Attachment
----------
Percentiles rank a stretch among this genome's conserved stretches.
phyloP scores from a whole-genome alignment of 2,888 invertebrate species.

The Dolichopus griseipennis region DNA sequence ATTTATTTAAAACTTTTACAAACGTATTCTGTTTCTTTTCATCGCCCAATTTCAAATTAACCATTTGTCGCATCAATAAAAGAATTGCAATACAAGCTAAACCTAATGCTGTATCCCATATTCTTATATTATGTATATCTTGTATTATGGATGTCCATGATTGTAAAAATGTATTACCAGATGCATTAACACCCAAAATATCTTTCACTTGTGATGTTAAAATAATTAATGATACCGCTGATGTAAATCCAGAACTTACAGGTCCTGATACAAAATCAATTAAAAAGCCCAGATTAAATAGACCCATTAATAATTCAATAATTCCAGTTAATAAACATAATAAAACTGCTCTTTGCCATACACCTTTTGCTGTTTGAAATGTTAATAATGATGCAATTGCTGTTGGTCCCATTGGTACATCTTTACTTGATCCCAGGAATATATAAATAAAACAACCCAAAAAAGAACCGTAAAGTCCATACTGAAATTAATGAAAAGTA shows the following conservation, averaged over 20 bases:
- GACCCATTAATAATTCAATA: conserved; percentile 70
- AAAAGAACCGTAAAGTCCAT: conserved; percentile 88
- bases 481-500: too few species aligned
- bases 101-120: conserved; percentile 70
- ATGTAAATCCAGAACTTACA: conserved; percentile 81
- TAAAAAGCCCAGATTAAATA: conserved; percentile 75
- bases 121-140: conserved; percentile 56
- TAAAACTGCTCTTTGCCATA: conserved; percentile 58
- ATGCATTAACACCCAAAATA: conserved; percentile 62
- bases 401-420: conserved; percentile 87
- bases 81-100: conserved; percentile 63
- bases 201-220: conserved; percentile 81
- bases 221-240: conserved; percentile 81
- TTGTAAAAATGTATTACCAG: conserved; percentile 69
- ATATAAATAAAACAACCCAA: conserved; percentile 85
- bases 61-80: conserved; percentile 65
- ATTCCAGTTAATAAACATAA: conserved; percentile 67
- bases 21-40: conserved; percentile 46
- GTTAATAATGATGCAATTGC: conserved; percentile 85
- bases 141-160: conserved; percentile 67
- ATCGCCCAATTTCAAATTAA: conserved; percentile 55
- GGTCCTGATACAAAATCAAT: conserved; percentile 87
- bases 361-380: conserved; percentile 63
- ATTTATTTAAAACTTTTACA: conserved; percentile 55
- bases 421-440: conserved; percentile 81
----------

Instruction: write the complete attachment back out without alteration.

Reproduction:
Percentiles rank a stretch among this genome's conserved stretches.
phyloP scores from a whole-genome alignment of 2,888 invertebrate species.

The Dolichopus griseipennis region DNA sequence ATTTATTTAAAACTTTTACAAACGTATTCTGTTTCTTTTCATCGCCCAATTTCAAATTAACCATTTGTCGCATCAATAAAAGAATTGCAATACAAGCTAAACCTAATGCTGTATCCCATATTCTTATATTATGTATATCTTGTATTATGGATGTCCATGATTGTAAAAATGTATTACCAGATGCATTAACACCCAAAATATCTTTCACTTGTGATGTTAAAATAATTAATGATACCGCTGATGTAAATCCAGAACTTACAGGTCCTGATACAAAATCAATTAAAAAGCCCAGATTAAATAGACCCATTAATAATTCAATAATTCCAGTTAATAAACATAATAAAACTGCTCTTTGCCATACACCTTTTGCTGTTTGAAATGTTAATAATGATGCAATTGCTGTTGGTCCCATTGGTACATCTTTACTTGATCCCAGGAATATATAAATAAAACAACCCAAAAAAGAACCGTAAAGTCCATACTGAAATTAATGAAAAGTA shows the following conservation, averaged over 20 bases:
- GACCCATTAATAATTCAATA: conserved; percentile 70
- AAAAGAACCGTAAAGTCCAT: conserved; percentile 88
- bases 481-500: too few species aligned
- bases 101-120: conserved; percentile 70
- ATGTAAATCCAGAACTTACA: conserved; percentile 81
- TAAAAAGCCCAGATTAAATA: conserved; percentile 75
- bases 121-140: conserved; percentile 56
- TAAAACTGCTCTTTGCCATA: conserved; percentile 58
- ATGCATTAACACCCAAAATA: conserved; percentile 62
- bases 401-420: conserved; percentile 87
- bases 81-100: conserved; percentile 63
- bases 201-220: conserved; percentile 81
- bases 221-240: conserved; percentile 81
- TTGTAAAAATGTATTACCAG: conserved; percentile 69
- ATATAAATAAAACAACCCAA: conserved; percentile 85
- bases 61-80: conserved; percentile 65
- ATTCCAGTTAATAAACATAA: conserved; percentile 67
- bases 21-40: conserved; percentile 46
- GTTAATAATGATGCAATTGC: conserved; percentile 85
- bases 141-160: conserved; percentile 67
- ATCGCCCAATTTCAAATTAA: conserved; percentile 55
- GGTCCTGATACAAAATCAAT: conserved; percentile 87
- bases 361-380: conserved; percentile 63
- ATTTATTTAAAACTTTTACA: conserved; percentile 55
- bases 421-440: conserved; percentile 81